A harsh reality
Deloitte's superannuation partner Russell Mason speaks to Katarina Taurian about the adequacy of Australia's retirement savings, and what needs to happen on a government level to address the associated risks.
In the context of retirement income, for Deloitte, what’s the ideal outcome for the FSI?
The ideal outcome is that there’s a tax and deductibility and concessional contribution regime in place, together with compulsory super guarantee, that allows an average taxpayer to accumulate enough over their life to have a comfortable standard of living in retirement.
We’re certainly not advocating that people should use superannuation to put away extremely large amounts of money as a tax minimisation scheme, but simply that they can put enough away to make and maintain their lifestyle in retirement. We’re living longer and longer in retirement, so it becomes increasingly important that money lasts through the various phases we have in retirement.
It’s becoming even more important because I think there’s a view you’re active in these early years of retirement and in the later years [you’re not.] But, there are increasingly large healthcare and carer costs associated with us in the later part of our retirement.
Research has hinted at dire predictions for the state of adequacy in superannuation, from policy perspective, what are the main things that need to happen to reverse that?
Lifetime concessional contribution caps I think are essential. Young people have got other priorities – savings, mortgage, rent, kids school fees – but there’ll be a point in time later on when they’ll be in a position to catch up, why can’t they catch up? And also why are women disadvantaged when they spend periods of times out of the workforce having and raising young children, why shouldn’t they be allowed to catch up, or have their spouse make concessional contributions on their behalf?
More flexibility with concessional contributions with regard to women who are out of the workforce, and generally for people to do catch up contributions later on in life, I think is probably the most important thing.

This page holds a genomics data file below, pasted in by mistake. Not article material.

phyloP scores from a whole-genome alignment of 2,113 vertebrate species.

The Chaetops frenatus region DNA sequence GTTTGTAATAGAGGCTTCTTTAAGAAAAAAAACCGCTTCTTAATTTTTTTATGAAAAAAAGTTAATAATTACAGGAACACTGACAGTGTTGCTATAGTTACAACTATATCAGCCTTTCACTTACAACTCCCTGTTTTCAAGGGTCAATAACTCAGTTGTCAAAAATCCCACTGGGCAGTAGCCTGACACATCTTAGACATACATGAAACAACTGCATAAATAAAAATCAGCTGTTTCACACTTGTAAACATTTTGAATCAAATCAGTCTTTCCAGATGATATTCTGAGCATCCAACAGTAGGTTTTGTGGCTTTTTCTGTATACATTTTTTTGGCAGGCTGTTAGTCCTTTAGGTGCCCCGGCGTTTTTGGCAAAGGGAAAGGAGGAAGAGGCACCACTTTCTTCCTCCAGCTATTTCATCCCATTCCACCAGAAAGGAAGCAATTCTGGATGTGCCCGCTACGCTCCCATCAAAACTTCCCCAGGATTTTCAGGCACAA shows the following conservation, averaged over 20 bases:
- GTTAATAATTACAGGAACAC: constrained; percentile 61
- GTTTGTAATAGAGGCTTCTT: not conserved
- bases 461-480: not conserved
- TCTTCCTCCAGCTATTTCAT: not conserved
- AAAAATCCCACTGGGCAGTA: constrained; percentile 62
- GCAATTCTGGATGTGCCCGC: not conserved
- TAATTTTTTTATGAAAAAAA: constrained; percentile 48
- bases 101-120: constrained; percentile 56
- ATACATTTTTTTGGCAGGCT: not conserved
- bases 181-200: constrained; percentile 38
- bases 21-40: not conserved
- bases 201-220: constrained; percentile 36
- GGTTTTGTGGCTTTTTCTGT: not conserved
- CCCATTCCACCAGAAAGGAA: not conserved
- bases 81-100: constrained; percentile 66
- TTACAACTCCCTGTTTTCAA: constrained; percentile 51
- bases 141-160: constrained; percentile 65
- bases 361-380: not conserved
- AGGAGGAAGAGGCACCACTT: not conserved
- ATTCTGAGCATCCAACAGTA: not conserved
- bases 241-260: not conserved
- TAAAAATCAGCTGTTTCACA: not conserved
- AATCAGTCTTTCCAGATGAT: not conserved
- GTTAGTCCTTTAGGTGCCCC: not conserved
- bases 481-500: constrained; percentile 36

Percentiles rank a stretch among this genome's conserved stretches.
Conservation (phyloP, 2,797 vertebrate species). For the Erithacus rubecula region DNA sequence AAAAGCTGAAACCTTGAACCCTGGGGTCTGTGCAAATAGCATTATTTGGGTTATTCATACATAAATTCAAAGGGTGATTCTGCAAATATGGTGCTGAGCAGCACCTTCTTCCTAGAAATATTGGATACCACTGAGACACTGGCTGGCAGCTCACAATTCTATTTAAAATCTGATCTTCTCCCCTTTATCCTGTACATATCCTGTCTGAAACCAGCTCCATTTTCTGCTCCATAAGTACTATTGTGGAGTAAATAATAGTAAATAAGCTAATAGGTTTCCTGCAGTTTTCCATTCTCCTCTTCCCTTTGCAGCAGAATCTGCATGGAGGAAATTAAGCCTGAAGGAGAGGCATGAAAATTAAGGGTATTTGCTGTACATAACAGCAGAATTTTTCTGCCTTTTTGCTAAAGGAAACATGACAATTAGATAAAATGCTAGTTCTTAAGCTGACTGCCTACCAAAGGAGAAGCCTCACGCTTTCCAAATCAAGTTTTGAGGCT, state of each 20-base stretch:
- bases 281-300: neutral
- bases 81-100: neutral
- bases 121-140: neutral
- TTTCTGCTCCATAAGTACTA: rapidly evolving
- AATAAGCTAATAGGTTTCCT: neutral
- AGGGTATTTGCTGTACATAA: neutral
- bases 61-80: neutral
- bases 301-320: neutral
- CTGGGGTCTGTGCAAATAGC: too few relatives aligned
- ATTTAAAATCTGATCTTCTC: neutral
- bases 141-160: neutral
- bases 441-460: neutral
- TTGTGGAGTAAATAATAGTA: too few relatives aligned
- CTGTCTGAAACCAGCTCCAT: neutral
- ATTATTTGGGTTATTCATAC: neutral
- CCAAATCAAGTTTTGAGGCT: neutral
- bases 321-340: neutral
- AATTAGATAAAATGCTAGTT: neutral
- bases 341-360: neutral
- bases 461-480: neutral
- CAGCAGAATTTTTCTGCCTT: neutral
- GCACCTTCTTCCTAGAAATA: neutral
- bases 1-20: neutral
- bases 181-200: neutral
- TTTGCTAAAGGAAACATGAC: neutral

The other is to recognise the sort of contributions that are needed. We did some research late last year that said at age 30 going forward, the average male should be putting in total, including the super guarantee, about 17.4 per cent of their salary into super. A woman [needs to contribute] 19.5 per cent, again to reflect periods out of the workforce and the fact that they live longer.
So once you recognise how much is needed to be put into super for people to have an adequate amount in retirement, then the next thing we should do is set up the rules and the legislation to tax effectively achieve that.
Does Deloitte have any concerns in terms of minimum balances or the operating expenses of an SMSF?
We believe that in a competitive market those sort of things will largely sort themselves out. There are new players coming into the market, there is new technology being developed to allow SMSF providers to be far more effective in the way they deliver their services and therefore reduce costs.
So, we’ve got to be careful also that we don’t just say ‘you haven’t got enough money to establish an SMSF.’ It’s about not just having perhaps a minimum balance, but your ability to build that balance. So there may be some people that start off with a reasonably modest balance, but they’ve been able to build that up reasonably quickly and therefore they shouldn’t be prevented from establishing one.
Having said that, I think we believe you probably need, or [should] be able to get fairly quickly, to around about half a million dollars in today’s dollars for it to be cost effective. And that’s probably per individual.
In saying that, people should be allowed to establish an SMSF with a minimum amount of complexity and red tape. But certainly, we believe market forces will largely dictate what happens. To some people a retail master trust or an industry super fund will suit what they need better, but individuals should have the opportunity to decide that for themselves.
What are Deloitte’s confidence levels like in terms of turning the state of play with super and with retirement income around?
We’ve got a high level of confidence that it has to be sorted out, because it’s just too important. We’ve got the fourth-largest pension fund system in the world, nearly $1.9 trillion in super. Frankly, without superannuation, government couldn’t afford to pay the social security bill that might otherwise be there for people retiring.
We think that there’s such a vested interest of government to make sure the super system works. So I’m certainly hoping that the Murray Inquiry comes out with good recommendations and again I’ve got faith that will happen. Of course, like the Cooper review, the real test is in which of those recommendations the government actually implements.
It’s having faith that this government or a Labor government realises the importance of superannuation and we’ve got to have a solid sustainable system, and especially in the post-retirement space.
Again, people are retiring with significant amounts of money and in a defined contribution system as we have, we need to have products in a competitive, annuity market to allow people to have some sort of certainty in retirement.
I’m sure the average retiree does not enjoy sitting there sweating on the ups and downs on the share market because of the impact that has on their retirement dollars.